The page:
A look at how many points each wildcard gathered in the last six Ryder Cups...

2018 - Le Golf National

Europe

Paul Casey 1.5, Sergio Garcia 3, Ian Poulter 2, Henrik Stenson 3

Combined points: 9.5

Points per wildcard: 2.375

USA

Bryson DeChambeau 0, Phil Mickelson 0, Tiger Woods 0, Tony Finau 2

Combined points: 2

Points per wildcard: 0.5

Wildcards: Europe 9.5 USA 2

Thomas Bjorn went for experience, with his four wildcards aged 41, 38, 42 and 42. It drew derision by many but proved a masterstroke as all four made notable contributions.

Jim Furyk's wildcards were a disaster as Tiger, Phil and DeChambeau all scored nil points despite playing nine matches between them. Finau won two points from his three matches to slightly save face.

2016 - Hazeltine

USA

J.B. Holmes 1, Rickie Fowler 2, Matt Kuchar 2, Ryan Moore 2

Combined points: 7

Points per wildcard: 1.75

Europe

Lee Westwood 0, Martin Kaymer 1, Thomas Pieters 4

Combined points: 5

Points per wildcard: 1.67

Wildcards: USA 7 Europe 5

Not a lot to choose overall in terms of points per wildcard although Europe's tally was inflated by the standout performance of Pieters who was the event's leading scorer. Westwood and Kaymer only managed a single point between them for Euro skipper Darren Clarke.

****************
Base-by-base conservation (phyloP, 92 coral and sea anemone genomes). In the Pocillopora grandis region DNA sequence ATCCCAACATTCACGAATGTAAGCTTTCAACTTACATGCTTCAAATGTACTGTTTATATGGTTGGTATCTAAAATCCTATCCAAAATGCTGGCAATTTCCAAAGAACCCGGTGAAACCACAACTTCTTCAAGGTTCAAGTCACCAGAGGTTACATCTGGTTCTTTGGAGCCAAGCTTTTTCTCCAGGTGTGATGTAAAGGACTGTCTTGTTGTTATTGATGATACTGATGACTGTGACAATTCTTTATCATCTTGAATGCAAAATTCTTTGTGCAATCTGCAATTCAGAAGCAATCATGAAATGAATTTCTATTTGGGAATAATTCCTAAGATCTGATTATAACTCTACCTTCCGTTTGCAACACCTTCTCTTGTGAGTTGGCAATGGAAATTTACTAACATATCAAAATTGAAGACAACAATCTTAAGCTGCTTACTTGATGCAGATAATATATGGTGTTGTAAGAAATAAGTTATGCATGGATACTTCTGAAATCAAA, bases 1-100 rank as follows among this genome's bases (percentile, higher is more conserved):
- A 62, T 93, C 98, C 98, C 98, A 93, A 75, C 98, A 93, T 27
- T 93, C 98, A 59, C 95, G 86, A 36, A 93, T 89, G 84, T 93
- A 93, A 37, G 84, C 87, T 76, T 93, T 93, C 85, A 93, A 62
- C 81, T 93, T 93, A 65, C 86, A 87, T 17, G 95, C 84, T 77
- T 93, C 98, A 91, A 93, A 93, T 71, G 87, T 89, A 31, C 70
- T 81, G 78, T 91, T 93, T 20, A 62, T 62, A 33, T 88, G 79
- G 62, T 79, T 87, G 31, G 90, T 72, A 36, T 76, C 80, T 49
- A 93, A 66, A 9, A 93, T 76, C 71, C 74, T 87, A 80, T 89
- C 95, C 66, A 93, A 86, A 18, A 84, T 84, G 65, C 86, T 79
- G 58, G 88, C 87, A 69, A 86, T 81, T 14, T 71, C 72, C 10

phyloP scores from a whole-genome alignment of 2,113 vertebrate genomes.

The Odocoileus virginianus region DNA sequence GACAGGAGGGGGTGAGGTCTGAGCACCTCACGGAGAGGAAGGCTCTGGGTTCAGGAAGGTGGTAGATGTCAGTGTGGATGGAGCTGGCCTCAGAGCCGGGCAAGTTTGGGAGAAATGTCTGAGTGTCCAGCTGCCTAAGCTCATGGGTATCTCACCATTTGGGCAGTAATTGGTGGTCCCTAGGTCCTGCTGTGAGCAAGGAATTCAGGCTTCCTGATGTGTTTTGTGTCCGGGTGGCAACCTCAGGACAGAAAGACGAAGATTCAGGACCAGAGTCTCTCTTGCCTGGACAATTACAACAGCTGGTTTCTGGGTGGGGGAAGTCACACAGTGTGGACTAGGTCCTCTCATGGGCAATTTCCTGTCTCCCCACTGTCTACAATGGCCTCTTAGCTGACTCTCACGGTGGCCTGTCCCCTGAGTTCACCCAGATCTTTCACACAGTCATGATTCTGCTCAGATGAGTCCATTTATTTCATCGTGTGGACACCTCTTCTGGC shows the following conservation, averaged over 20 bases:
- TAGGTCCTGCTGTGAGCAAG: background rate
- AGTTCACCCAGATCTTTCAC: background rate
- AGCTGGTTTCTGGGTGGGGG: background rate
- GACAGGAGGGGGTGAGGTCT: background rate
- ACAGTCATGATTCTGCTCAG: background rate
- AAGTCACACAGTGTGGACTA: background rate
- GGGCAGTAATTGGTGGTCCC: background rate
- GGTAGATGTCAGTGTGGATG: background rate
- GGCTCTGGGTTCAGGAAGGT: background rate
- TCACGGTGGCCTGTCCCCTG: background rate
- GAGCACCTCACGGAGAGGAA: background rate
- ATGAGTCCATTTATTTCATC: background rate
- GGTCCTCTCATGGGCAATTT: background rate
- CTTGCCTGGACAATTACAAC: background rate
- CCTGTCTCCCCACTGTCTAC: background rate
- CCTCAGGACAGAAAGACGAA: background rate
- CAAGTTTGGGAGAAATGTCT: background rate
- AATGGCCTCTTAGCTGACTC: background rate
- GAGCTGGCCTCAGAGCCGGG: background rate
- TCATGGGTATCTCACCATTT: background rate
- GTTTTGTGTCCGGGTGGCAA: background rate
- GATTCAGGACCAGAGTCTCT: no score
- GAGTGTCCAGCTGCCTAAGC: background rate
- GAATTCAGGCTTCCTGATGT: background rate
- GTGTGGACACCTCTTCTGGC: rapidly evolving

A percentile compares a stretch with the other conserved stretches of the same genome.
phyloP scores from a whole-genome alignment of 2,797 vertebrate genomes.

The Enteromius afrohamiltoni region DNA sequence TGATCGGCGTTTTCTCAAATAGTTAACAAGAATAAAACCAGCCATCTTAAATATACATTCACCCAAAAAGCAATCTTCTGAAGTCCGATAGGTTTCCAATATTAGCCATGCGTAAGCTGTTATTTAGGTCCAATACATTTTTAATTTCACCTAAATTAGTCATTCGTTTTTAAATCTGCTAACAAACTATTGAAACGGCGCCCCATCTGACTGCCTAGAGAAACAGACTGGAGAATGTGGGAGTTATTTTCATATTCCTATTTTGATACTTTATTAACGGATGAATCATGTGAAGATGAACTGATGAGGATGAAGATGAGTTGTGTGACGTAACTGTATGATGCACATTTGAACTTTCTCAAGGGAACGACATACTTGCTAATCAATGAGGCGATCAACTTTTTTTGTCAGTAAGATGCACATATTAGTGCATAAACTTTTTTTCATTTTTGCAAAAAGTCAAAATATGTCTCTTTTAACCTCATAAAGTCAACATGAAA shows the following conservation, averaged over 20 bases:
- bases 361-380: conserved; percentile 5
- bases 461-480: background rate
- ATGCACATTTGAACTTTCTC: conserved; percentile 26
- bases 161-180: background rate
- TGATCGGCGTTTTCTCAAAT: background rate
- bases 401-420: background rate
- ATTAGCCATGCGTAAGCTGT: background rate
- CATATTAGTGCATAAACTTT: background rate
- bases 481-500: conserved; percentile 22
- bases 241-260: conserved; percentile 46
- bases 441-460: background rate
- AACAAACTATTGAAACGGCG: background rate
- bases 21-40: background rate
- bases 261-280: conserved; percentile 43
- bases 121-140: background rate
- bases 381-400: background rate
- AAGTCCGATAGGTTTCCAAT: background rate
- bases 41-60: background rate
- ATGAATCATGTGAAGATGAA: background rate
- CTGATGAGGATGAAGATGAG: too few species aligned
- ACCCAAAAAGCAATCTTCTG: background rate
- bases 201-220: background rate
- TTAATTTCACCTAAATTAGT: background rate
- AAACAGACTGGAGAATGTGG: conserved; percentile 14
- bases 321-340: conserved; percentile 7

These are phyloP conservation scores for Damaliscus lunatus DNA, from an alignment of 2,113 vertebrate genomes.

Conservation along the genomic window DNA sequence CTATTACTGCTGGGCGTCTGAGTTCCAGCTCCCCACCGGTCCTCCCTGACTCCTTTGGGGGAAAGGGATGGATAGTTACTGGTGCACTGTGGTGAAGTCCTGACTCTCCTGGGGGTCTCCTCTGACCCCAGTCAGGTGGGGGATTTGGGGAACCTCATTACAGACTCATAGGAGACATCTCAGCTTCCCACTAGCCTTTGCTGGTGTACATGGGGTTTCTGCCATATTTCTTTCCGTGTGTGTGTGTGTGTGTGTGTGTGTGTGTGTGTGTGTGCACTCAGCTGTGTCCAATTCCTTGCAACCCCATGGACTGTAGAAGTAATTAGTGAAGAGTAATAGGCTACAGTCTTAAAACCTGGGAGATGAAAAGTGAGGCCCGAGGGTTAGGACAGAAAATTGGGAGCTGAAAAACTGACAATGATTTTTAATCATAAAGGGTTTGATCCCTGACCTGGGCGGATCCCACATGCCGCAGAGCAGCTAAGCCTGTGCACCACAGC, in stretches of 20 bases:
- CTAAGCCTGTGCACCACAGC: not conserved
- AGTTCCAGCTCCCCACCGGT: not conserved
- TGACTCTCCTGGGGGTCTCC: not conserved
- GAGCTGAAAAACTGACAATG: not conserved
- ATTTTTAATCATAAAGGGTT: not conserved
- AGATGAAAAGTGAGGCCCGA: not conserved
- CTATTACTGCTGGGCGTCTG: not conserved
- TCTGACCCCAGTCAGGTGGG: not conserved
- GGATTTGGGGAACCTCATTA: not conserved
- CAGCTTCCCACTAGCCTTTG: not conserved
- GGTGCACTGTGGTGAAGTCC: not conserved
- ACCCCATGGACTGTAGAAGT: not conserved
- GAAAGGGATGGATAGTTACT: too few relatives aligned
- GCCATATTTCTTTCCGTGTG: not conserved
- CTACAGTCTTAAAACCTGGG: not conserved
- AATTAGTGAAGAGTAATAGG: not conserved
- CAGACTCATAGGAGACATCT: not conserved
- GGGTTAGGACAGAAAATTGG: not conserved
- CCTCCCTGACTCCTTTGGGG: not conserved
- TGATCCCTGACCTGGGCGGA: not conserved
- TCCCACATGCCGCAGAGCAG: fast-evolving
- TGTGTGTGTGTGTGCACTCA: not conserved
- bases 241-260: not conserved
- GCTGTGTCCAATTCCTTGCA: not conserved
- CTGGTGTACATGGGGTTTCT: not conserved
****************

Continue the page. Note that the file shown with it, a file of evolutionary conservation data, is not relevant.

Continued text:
By contrast, Davis Love's quartet all chipped in nicely in very much a team effort. All 12 American players scored at least a point but no-one more than 3.5 as they ran out comfortable 17-11 winners.

2014 - Gleneagles

Europe

Stephen Gallacher 0, Ian Poulter 1, Lee Westwood 2

Combined points: 3

Points per wildcard: 1

USA

Keegan Bradley 1, Webb Simpson 0.5, Hunter Mahan 1.5

Combined points: 3

Points per wildcard: 1

Wildcards: Europe 3 USA 3

Gleneagles was a fairly low-key event for wildcards with the captain's picks averaging just a single point on both sides.

Westwood was the most successful of the six with two points while there was disappointment for Stephen Gallacher who didn't manage to score anything in front of his home Scottish supporters.

2012 - Medinah

USA

Steve Stricker 0, Jim Furyk 1, Brandt Snedeker 1, Dustin Johnson 3

Combined points: 5

Points per wildcard: 1.67

Europe

Nicolas Colsaerts 1, Ian Poulter 4

Combined points: 5

Points per wildcard: 2.5

Wildcards: USA 5 Europe 5

The Miracle of Medinah and an absolute triumph for Jose Maria Olazabal's wildcard pick, Ian Poulter. Playing like a man possessed, Poults birdied the final five holes to win his Saturday four-ball alongside Rory and a singles win gave the Englishman a tremendous and match-changing four-point haul.